Tesla has announced it will move its company headquarters to Texas from California.
Chief executive Elon Musk announced the move at the electric carmaker’s annual shareholders’ meeting in Austin.
Mr Musk had fallen out with local politicians in Alameda county, California, the location of a key Tesla factory, over its Covid response.
He gave several reasons for the move, telling shareholders its Californian factory in Fremont was “jammed”.
California was also a difficult place for his employees to find affordable housing, he told shareholders.
“There’s a limit to how big you can scale it in the Bay Area. In Austin our factory is like five minutes from the airport, 15 minutes from downtown,” he said.
The billionaire technology entrepreneur has had an fractious relationship at times with California.
In May, Musk had a high profile spat with local politicians in California after he was ordered to keep Tesla’s Fremont plant closed.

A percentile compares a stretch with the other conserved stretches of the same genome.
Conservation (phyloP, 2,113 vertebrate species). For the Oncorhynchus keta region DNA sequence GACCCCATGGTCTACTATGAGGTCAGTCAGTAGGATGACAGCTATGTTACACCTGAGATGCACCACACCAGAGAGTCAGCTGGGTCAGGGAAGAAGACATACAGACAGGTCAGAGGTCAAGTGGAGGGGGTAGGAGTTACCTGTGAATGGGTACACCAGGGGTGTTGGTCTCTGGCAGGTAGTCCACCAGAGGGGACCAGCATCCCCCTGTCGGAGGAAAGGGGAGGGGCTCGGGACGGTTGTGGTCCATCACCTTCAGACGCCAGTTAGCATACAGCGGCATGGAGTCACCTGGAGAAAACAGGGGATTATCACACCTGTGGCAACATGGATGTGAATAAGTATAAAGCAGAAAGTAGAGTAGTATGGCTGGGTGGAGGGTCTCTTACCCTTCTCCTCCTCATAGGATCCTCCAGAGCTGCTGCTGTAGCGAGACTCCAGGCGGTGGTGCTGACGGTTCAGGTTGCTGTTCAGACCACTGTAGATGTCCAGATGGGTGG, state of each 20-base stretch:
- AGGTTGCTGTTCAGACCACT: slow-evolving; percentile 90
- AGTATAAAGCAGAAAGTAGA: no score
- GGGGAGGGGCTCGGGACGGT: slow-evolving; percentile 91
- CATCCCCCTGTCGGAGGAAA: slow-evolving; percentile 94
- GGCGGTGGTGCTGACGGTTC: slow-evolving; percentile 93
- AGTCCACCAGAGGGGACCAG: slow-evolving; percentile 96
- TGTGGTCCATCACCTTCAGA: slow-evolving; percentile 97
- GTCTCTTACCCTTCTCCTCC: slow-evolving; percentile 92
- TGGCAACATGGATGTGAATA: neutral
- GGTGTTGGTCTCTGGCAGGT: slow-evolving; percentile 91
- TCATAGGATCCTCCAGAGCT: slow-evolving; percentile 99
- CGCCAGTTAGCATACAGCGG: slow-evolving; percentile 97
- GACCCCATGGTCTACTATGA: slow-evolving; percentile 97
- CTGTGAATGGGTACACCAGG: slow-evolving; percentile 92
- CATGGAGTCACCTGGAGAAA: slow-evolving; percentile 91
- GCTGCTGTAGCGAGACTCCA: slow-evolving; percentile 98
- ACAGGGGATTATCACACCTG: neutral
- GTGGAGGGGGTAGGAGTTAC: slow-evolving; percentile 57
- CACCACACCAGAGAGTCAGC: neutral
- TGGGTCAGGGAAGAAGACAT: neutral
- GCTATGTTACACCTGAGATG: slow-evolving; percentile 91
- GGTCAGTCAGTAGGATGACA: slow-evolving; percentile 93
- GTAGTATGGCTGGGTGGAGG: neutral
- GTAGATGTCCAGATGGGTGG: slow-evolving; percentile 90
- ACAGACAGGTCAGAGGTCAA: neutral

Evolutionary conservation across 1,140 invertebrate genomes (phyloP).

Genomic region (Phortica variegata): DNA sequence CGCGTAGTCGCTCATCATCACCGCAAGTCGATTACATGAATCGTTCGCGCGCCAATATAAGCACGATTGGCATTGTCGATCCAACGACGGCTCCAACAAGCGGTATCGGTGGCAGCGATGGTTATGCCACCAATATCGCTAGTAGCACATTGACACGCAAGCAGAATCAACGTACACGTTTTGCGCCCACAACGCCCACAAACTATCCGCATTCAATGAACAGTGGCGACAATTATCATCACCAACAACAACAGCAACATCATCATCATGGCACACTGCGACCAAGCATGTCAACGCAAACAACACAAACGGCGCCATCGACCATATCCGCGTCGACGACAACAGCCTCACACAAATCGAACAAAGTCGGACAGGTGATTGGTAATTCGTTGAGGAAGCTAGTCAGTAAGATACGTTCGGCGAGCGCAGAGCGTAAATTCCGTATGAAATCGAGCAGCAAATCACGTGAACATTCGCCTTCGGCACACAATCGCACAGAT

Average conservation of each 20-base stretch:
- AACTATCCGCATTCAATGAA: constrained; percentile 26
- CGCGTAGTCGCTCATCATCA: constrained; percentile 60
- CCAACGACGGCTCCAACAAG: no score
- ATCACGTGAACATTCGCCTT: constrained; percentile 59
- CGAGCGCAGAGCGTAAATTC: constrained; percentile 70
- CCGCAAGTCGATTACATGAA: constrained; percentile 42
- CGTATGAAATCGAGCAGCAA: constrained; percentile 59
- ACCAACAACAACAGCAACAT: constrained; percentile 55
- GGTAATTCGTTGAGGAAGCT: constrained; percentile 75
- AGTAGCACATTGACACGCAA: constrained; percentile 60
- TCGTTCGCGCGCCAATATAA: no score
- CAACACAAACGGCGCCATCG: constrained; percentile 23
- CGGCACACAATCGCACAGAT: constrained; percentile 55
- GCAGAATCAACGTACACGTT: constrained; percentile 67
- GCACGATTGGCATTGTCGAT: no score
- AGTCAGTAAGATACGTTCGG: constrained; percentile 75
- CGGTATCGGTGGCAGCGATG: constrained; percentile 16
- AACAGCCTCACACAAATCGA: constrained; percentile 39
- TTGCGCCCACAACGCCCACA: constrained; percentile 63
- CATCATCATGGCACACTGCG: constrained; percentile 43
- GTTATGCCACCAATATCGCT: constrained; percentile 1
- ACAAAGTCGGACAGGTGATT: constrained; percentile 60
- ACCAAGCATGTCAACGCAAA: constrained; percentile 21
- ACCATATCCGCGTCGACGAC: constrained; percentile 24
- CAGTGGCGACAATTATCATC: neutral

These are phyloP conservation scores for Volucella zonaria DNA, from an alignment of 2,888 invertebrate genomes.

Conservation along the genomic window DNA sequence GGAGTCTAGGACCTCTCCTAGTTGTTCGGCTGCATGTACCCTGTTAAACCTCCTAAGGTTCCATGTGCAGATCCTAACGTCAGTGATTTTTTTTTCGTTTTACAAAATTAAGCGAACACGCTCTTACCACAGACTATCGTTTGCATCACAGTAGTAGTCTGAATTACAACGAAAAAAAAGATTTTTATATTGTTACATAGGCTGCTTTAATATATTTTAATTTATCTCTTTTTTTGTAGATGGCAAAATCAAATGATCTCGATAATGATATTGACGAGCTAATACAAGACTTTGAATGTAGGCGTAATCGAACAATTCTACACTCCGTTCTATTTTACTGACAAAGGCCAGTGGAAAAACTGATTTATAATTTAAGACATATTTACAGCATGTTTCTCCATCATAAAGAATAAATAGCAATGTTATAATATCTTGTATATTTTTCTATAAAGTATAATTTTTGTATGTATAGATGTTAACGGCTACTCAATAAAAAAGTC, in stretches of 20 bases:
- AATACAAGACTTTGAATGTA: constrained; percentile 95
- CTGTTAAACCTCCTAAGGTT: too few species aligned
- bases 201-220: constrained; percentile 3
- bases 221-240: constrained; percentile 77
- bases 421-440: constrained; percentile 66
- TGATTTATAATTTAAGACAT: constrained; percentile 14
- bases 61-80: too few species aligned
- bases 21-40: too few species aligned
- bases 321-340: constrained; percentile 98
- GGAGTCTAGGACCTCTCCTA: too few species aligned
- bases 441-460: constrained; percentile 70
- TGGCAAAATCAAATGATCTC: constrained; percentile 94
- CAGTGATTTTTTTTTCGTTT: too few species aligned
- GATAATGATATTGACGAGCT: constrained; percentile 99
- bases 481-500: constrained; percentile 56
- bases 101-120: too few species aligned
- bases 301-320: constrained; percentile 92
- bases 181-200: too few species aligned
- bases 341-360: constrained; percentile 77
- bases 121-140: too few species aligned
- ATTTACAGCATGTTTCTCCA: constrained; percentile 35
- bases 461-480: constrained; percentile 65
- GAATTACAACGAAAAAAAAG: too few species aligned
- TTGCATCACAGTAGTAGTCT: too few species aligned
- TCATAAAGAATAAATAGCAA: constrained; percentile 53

He tweeted: “Tesla will now move its HQ and future programs to Texas/Nevada immediately.” However the move had not been confirmed until now.
Despite moving its headquarters, Mr Musk also said that the company planned to increase output from its California and Nevada factories by 50%.
“This is not a matter of, sort of, Tesla leaving California,” he said.
Tesla is not the first company to move to Texas. In 2020, tech powerhouse Oracle announced it was moving from Silicon Valley to Austin.
Technology firm HP and carmaker Toyota have also moved their US headquarters to Texas from California.
California has stronger labour laws, and higher living costs and taxes than other states, while Texas is known for cheaper labour and less stringent regulation.
Mr Musk moved his home to Texas from California at the end of last year to focus on Tesla’s new car manufacturing plant there.